Over the following weeks, as the third-floor offices continued to achieve skyrocketing SAT sales, so too continued the anonymous work of the Nester. Sensing the situation was rapidly escalating out of their control, the professionals of the third floor at first hoped that their passive resolve would lead to the problem finding its own solution. They decided against defecting from their native bathroom — escaping to the second floor merely to piss would be letting this terrorist succeed in his quest for chaos. But after nearly three months of random yet persistent Nester strikes, the tension between coworkers finally snapped. Paranoia flooded the third-floor offices like an oil tanker spill. Harsh glances shot through doorways, accusatory mutterings bounced off cubicle walls, condemnatory thoughts stewed everywhere. Men were hesitant even to be seen near the Nester’s bathroom, so as to avoid the suspicions of their colleagues.

At last, nearly at wit’s end, they finally took their concerns to the top: Human Resources. The case was heard, a resolution was made: an investigation was to be conducted. During open building hours, a security officer was to be vigilant in the bathroom at all times. A logbook was to be kept. Individuals would be summoned for questioning. The maintenance staff (those unfortunate souls who had to shovel out each Nest and repair any damage to the plumbing system) gave a collective sigh of relief. Everyone was eager to aid in the capture of this shit-mongering anarchist.

My grandfather, again refusing to partake in this juvenile spectacle, curiously observed what insecurity the Nester had inspired in the otherwise conservative, confident and civil professionals of the ETS. Only hours after the resolution was announced building-wide, my grandfather entered alone into the third-floor bathroom and found what was to be the last Nest ever built. He gasped as he strode into the stall, and stared once again into the strangely illuminated porcelain bowl. Looking over his shoulder, he took a few curious steps closer.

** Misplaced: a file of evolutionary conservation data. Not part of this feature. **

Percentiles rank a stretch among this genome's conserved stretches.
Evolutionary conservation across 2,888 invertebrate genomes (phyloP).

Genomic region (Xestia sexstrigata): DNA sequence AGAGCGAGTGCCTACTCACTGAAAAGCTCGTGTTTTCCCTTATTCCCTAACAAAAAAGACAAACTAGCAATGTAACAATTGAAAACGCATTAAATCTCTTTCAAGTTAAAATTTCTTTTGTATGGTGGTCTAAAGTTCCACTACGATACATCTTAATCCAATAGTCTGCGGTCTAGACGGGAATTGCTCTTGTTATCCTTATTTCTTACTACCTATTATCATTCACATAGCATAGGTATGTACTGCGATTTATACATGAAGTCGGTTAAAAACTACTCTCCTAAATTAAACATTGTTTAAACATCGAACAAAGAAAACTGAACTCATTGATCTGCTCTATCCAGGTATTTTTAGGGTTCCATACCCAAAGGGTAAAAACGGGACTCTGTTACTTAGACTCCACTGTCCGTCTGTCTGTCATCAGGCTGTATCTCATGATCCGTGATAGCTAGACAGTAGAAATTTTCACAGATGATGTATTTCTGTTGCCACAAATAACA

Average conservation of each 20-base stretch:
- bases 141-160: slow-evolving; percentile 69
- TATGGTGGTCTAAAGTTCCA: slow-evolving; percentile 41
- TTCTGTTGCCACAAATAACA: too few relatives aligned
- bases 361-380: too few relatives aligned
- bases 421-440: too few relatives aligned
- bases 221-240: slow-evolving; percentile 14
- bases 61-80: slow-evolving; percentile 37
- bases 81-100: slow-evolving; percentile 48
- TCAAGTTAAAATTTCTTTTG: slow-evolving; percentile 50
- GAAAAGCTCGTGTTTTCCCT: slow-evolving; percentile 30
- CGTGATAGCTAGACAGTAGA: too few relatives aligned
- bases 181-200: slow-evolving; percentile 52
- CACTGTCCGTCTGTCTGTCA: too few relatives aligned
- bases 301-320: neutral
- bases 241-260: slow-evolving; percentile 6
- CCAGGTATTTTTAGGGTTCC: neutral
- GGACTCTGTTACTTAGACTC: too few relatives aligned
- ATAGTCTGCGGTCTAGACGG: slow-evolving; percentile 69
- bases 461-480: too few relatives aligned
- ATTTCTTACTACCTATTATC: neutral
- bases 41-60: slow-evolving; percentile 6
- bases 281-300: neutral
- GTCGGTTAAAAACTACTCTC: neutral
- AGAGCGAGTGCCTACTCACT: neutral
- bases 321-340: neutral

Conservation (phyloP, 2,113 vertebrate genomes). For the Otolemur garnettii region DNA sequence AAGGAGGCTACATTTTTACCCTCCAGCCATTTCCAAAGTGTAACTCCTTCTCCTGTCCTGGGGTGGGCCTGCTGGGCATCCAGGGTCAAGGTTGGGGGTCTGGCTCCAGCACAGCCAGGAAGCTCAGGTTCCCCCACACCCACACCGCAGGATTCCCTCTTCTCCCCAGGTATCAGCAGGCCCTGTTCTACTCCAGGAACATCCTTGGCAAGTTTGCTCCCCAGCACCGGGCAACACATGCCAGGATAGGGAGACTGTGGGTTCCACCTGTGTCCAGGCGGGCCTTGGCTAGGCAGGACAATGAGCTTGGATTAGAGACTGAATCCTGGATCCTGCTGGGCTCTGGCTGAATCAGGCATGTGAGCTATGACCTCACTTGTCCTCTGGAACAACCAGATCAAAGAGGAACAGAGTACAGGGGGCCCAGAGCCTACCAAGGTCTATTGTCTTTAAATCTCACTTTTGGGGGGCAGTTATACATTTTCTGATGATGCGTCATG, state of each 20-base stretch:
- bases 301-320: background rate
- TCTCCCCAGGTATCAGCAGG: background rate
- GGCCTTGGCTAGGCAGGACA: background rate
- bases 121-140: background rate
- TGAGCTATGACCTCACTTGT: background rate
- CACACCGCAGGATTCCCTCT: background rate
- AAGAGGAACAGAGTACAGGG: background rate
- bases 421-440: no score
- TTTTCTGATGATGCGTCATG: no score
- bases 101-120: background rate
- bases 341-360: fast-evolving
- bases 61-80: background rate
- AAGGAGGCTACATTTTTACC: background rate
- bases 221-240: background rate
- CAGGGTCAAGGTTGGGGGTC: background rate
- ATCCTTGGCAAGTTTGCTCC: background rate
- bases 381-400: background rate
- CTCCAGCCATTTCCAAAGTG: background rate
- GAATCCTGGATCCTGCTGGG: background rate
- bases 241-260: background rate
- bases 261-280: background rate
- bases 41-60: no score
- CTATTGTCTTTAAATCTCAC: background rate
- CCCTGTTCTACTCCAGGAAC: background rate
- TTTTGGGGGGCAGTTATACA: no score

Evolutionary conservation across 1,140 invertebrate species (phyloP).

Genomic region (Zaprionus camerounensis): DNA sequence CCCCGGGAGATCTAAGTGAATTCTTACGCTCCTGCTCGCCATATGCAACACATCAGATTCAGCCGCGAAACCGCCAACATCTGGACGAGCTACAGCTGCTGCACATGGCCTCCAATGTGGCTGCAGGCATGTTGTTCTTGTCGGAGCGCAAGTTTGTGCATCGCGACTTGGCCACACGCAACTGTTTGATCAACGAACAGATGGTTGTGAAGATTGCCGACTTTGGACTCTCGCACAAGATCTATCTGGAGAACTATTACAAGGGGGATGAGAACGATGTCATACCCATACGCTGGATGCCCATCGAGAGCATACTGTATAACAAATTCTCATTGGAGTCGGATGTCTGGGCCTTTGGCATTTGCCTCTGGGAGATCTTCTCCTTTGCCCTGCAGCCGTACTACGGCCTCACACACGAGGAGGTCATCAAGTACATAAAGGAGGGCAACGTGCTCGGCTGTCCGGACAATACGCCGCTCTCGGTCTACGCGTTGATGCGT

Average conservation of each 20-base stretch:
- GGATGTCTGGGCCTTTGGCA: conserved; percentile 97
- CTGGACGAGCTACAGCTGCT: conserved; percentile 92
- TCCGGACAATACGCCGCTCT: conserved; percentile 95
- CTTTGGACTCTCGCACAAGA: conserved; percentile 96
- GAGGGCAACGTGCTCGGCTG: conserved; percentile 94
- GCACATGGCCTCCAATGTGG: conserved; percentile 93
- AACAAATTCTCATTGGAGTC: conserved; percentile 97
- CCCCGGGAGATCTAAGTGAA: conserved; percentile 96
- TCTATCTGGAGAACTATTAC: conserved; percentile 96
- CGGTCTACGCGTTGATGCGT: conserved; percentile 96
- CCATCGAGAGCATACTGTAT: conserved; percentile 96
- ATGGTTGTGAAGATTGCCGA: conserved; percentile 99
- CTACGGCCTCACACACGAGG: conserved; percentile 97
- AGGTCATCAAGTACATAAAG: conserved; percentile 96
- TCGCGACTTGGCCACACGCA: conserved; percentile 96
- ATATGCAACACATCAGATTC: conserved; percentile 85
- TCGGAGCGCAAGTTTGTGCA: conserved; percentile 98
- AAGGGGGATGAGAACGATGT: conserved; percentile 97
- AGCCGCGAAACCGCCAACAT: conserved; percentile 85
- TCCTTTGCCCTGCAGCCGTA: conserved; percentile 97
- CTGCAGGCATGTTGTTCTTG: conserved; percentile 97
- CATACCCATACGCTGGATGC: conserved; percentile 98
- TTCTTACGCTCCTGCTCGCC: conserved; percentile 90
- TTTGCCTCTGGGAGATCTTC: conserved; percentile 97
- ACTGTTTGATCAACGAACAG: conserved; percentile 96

Hovering there over the bowl, my grandfather felt an insatiable curiosity seize him like an obsessive-compulsive tic. Succumbing to the urge, my grandfather extended his hand in the direction of the black, horseshoe-shaped seat. He just had to know. Quivering, he pressed his palm softly on the plastic.

It was still warm.

Above: ETS’s corporate campus in Princeton, New Jersey. Photo by Mike Skliar.

Part Two

THE NESTER’S TRUE IDENTITY was never discovered. The risk of public reproach and humiliation likely became too strong. The investigation ended as soon as it began and life amongst the flummoxed professionals returned to normal. The situation was soon reconstituted as office lore that could, without fail, conjure a hearty laugh. The Nester quickly became Princeton, New Jersey’s best party joke.

But now, fifty years later, I share this story out of love, not irony, judgment or for the purposes of a good chuckle. I share my grandfather’s forbidden curiosity. If it had been myself in that just vacated bathroom, poring over that final mound of paper and shit, I would have touched that seat as well. We have the
unfortunate tendency to chalk up the uncouth behavior of lunatics as inhuman, beyond our moral sympathies. Rarely do we take the opportunity to express empathy and explore the motivations that lead to their extreme actions-motivations that tend, alas, to be lacking in more conventional artistic endeavors.

For me, an artist who struggles to find sincerity in what I feel is an egregiously masturbatory arts community, the Nester’s tale affords an unexpected source of inspiration. In contrast to the excessively self-conscious, contrived, Jerome hero-pimping, gallery culture-obsessed status quo that plagues the Minneapolis art scene, the Nester’s habits provide a guide for a more authentic approach towards creativity. If we allow ourselves to see them as creative gestures, these Nests are a shining example of how we can cure ourselves of the disease of "artiness" and the thumb-up-each-other’s-asses culture that seems to follow art everywhere it goes. If the inhibiting quality of art is the curse, then I feel the Nester’s disturbed yet earnest approach towards creative statement is the spell-breaker.